Abstrakter

Saturday the 4th of March

10.00-10.45:

Proton-CT - a novel diagnostic tool for particle therapy

By Dieter Röhrich

Professor of Nuclear Physics, IFT

Abstract

In the recent decades there has been a worldwide increase in the number of cancer patients treated with proton and carbon radiation therapy. Particle therapy as of today is based on pre-calculated dose plans for each patient. The applied dose plans are created from X-ray computed tomography (CT) images. However, even the best CT does not allow  a sufficiently precise prediction of the ion beam range. In order to exploit the full  potential of particle therapy, the Bragg peak has to be located inside the tumor with a submilimeter precision. The proposed novel clinical proton-CT will provide such a precise range estimate online. The pCT-prototype combines a tracker and a calorimeter in a single compact device simultaneously performing tracking, particle identification and energy/range measurements. Because of the extremely high granularity, the device will be able to cope with a large amount of particles, thus providing a breakthrough in rate capabilities.

 

11.00-11.45:

Biological modelling in proton therapy using Monte Carlo simulations

By Lars Fredrik Fjæra

Researcher in Medical Physics, IFT

Abstract

Each year, 30 000 people are diagnosed with cancer in Norway, and approximately 50% of these receive radiation therapy (RT) in the form of photons. The goal of RT is to irradiate the tumour with the prescribed dose and at the same time minimize the dose to healthy tissue. RT using protons has emerged as a promising alternative to photon therapy for many patient groups, especially paediatric patients, due to its greater ability to spare healthy tissue. Proton therapy is currently still not available in Norway; however, the goal is to open 1-2 proton centres by the year 2022.

Protons are slightly more effective at killing cells than photons. This increase in biological effect is, to date, clinically set constant at all locations within the patient. We do, however, know that the biological effect from protons varies with dose, dose rate, cell type, the amount of oxygen in cells, and ionisation density. In our group, we investigate this potential variation in biological effects from protons, using Monte Carlo (MC) simulations. We are evaluating different biological models for protons and are performing MC calculations on patients. Furthermore, we are using MC to investigate biological effects on cells.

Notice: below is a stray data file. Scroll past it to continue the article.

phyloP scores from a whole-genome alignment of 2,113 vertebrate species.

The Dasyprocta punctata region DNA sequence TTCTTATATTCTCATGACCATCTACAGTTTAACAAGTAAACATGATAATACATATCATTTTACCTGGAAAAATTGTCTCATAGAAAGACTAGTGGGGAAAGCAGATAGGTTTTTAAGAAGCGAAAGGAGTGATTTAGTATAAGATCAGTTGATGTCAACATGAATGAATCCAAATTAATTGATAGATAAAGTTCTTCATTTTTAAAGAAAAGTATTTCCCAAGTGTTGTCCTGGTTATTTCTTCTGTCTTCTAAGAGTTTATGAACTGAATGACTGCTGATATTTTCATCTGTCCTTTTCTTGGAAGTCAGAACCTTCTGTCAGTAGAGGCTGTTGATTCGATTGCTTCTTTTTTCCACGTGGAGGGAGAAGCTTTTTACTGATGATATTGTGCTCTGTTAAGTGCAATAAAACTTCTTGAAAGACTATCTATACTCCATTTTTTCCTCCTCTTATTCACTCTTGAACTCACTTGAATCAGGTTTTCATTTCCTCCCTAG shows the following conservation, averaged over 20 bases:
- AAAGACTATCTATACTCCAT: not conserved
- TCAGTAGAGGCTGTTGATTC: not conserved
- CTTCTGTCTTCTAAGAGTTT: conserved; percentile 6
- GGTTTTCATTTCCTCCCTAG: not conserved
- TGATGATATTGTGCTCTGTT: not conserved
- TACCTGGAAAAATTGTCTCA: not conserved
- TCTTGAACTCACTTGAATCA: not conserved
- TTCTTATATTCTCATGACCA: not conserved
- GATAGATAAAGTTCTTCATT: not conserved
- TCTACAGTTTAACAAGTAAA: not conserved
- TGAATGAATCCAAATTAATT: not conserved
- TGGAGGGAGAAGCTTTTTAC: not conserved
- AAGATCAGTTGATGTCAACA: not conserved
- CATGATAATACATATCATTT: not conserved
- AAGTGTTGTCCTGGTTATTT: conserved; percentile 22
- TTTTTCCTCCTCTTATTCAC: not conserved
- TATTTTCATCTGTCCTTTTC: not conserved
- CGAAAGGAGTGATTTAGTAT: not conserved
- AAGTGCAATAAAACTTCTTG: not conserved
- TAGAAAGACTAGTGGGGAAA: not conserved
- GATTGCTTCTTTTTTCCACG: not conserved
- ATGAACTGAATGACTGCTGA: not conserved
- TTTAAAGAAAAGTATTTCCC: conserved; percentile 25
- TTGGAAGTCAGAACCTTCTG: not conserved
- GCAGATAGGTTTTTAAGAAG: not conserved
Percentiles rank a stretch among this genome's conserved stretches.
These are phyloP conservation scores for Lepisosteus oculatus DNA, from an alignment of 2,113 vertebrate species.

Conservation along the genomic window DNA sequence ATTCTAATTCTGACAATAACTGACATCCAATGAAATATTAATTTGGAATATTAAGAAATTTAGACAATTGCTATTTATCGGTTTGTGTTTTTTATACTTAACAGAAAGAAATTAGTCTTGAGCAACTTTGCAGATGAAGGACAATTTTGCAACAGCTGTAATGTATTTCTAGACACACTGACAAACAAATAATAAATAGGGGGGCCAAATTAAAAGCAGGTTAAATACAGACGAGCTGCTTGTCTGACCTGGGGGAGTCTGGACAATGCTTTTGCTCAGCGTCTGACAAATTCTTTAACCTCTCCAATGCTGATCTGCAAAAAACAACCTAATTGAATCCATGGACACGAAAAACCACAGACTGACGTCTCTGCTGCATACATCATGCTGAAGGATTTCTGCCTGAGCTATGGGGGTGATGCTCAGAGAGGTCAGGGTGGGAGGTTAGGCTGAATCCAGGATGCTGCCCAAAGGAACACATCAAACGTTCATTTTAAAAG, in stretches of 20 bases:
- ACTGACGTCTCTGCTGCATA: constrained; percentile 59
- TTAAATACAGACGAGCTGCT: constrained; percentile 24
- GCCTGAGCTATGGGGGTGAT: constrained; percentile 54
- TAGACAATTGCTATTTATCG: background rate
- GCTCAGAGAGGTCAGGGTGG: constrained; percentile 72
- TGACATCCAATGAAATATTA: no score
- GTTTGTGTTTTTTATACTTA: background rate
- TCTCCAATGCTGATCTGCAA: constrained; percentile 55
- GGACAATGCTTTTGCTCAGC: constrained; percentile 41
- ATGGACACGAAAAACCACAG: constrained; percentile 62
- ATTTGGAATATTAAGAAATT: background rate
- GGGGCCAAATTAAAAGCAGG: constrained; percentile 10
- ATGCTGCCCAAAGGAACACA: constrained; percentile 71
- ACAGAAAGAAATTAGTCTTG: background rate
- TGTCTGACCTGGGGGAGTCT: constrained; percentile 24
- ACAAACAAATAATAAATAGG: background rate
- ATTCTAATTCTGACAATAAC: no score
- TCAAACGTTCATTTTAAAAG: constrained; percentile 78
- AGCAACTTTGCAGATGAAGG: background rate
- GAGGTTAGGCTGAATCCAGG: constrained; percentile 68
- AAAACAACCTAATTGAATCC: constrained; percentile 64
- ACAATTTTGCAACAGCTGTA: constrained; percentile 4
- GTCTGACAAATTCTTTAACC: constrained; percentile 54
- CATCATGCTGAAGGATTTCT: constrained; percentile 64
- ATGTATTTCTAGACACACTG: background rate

Sunday the 5th of March

10.30-11.15:

The Quest for New Particles – Theory

By Jörn Kersten

Professor of Theoretical Particle Physics, IFT

Abstract

I will give an overview of our current knowledge of elementary particles, their interactions, and how they obtain masses via the Brout-Englert-Higgs mechanism, as described by the Standard Model of particle physics. Afterwards, I will discuss why we expect the existence of additional particles that have not been discovered yet. In particular, I will describe the evidence for Dark Matter that is made of such new particles. Finally, I will introduce supersymmetry as an example of a theoretical framework for physics beyond the Standard Model.

 

11.30-12.15:

The Quest for New Particles – Experiments

By Bertrand Martin dit Latour

Researcher in Particle Physics, IFT

Abstract

How did we discover the Higgs boson? How do we search for unknown phenomena such as Supersymmetry or Dark Matter? A detector weighting 7000 tonnes, with 100 million electronic channels, recording hundreds of petabytes of data processed by 300000 CPU cores, this is what is takes to probe elementary particles and their interactions with a proton collider these days.
This talk will review the main experimental techniques in high-energy particle physics, with an emphasis on the ATLAS experiment at the Large Hadron Collider, at CERN.